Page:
After the surrender of Japan there were some 100,000 European people in the Japanese camps, many of them were close to starvation.

An agreement between Australia and Netherlands East Indies governments led to the formation of the Netherlands Indies Welfare Organisation for Evacuees (NIWOE). The organisation emerged out of the experience of 60 Dutch who were evacuated to Brisbane in March 1945 from Japanese interment camps after General MacArthur had freed the Philippines. The Netherlands East Indies Government in Exile in collaboration with the Australian Red Cross, organised their stay. When it became apparent that many more civil internees and POWs from the Netherlands East Indies would need rehabilitation in foreign friendly lands, these organisations and ex-internees decided to set up a welcome committee.

A massive rescue action was launched from Archerfield Airport and other airports in Australia to drop off food and medicines at the camps. Because of the extreme unrest between Indonesians and Europeans , the Japanese were order to guard the camps until Allied troops were able to take over the command.

In the meantime it was decided to evacuees those people that required more direct medical attention. The Australian Government offered to bring evacuees to Australia for a 6 month recuperation period. Initial it was thought that as many as 50,000 individuals needed such assistance in the end however it was around 9,000 people. They were looked after in the various medical and recuperation centres around the country.

Couples received £65 per month plus £15 per child. This was exceptionally generous on the part of the Dutch administration, as 1946 archival records indicate that a man employed by Fairbridge Farm School in Perth, as a cook for incoming Dutch evacuees was paid £3 5s. per week. It is hardly surprising that many evacuees felt that they had gone from Hell in the camps to Heaven in Australia.

The following files contain documents regarding the arrangements between the Australian and Netherlands Governments regarding the evacuation from people who had been interned in the Japanese camps. They were allowed to recoup in Australia. The request from Australia was to limit those as much as possible to ‘white’ people and tension occurred in relation to ‘brown’ Dutch people under the White Australian Policy. The registration of these people also led to some administrative tensions. The research was conducted by Ruby Todorovski, researcher at the University of Queensland.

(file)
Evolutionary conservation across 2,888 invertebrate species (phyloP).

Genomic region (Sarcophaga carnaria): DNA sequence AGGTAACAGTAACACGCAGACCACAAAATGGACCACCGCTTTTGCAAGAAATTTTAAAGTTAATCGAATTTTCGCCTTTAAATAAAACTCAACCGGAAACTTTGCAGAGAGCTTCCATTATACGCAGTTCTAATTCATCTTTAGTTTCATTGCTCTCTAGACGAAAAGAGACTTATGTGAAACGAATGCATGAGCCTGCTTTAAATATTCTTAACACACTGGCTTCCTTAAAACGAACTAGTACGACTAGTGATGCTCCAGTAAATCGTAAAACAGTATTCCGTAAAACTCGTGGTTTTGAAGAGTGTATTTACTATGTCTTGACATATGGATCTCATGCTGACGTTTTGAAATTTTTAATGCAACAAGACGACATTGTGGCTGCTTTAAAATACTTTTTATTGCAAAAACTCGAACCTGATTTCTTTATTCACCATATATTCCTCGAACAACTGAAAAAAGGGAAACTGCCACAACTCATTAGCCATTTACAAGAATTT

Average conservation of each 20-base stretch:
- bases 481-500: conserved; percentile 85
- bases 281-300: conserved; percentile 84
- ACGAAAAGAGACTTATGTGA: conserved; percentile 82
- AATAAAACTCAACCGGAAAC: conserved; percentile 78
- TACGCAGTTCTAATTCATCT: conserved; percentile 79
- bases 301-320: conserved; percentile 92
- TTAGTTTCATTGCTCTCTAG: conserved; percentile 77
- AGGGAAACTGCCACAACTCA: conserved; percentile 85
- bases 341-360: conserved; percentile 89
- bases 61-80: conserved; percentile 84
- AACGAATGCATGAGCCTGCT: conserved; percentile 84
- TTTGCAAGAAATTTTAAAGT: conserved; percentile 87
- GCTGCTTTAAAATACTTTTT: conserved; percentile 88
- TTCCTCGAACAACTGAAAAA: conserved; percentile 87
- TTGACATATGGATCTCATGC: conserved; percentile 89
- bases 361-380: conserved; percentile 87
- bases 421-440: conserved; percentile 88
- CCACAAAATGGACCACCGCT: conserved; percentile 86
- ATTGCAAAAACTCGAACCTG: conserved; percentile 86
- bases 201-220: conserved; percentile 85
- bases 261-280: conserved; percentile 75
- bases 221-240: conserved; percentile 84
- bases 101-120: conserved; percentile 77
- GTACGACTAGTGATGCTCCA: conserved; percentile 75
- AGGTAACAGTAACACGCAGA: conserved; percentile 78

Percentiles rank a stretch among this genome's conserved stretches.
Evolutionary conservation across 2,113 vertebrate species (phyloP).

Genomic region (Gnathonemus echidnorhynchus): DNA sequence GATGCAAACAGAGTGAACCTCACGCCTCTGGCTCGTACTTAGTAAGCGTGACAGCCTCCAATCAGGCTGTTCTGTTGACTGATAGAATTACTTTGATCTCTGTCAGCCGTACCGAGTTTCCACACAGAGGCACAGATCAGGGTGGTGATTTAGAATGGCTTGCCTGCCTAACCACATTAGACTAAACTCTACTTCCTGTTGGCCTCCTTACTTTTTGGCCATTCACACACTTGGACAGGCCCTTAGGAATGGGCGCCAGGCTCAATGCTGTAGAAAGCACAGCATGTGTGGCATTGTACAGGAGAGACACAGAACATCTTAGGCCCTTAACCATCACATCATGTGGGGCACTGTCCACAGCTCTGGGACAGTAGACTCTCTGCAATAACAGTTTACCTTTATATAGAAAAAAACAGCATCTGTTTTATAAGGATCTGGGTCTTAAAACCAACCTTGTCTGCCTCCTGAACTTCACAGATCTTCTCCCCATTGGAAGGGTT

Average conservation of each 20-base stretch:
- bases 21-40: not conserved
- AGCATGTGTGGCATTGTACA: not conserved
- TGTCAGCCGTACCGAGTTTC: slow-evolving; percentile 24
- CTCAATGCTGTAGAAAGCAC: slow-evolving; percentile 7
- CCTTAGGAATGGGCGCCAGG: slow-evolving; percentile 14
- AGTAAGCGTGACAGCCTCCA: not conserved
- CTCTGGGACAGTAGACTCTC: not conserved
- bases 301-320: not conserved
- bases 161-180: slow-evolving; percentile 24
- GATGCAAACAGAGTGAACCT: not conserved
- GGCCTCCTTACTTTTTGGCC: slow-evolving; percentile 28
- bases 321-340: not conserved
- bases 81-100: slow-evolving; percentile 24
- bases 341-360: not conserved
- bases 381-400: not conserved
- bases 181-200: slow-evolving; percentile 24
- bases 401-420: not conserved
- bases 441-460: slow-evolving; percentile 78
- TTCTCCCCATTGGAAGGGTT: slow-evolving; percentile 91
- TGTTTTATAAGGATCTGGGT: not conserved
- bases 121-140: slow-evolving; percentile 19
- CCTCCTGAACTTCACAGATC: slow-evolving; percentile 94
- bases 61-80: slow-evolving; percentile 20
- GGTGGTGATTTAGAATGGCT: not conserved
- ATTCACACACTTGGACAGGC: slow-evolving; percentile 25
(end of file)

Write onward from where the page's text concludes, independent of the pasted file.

The first file contains initial documents about evacuees from NEI and the likely hood of more coming to Australia as the Allies frees more parts of NEI. Estimate of 2-3 thousand Netherlands and NEI evacuees from liberated territories are predicted to need accommodation in Australia.

Javanese evacuees in Melbourne August 1944

Letter stating that it has been agreed that people from the NEI can come to Australia for up to 6 months to recuperate

Many news clippings regarding NEI evacuees coming to Australia after the surrender of Japan and extreme unrest between Indonesians and Europeans came about – many regarding the need for accommodation, and the hoped 50,000 individuals who would recuperate in Australia.

Newspaper clippings about Australia taking in Dutch (or white) internees.

In regards to international Aliens entering from NEI without the appropriate documentation. This is a letter from the Director General of External Security to the Secretary of the Department of External Affairs in Canberra.

Copies of registration forms from NEI evacuees who landed in Port Adelaide aboard the M.S. “Kota Gede” on 24/11/45

The subject of evacuees, especially in relation to Western Australia, is also discussed in this book from Dr Nonja Peters

This item below from The West Australian shows a photograph of members of the Netherlands Indies Welfare Organisation for Evacuees and mentions the ‘imminent repatriation’ of Dutch evacuees from Perth. Some of these evacuees were children, who had spent some months at Fairbridge Farm School Pinjarra.

See also:

Dirk, Kitty and Arnold Drok: Internment, resilience and survival

Captain Adrianus Cornelis Marinus (Hoffie) Hofman

Koningsberger-Dozy, M (Netherlands East Indies Evacuees Welfare Organisation)

Links to declassified WWII Australian Documents re the Netherlands East Indies

Specific documents related to evacuees in Camp Columbia

Correspondence written by a former Dutch welfare officer detailing the establishment of the evacuees rest camp in Coolangatta. the camp was used by Dutch residents of the NIWOE as a means of recovering from their experiences of internment under the Japanese, 1942-1945 (Australian War Memorial)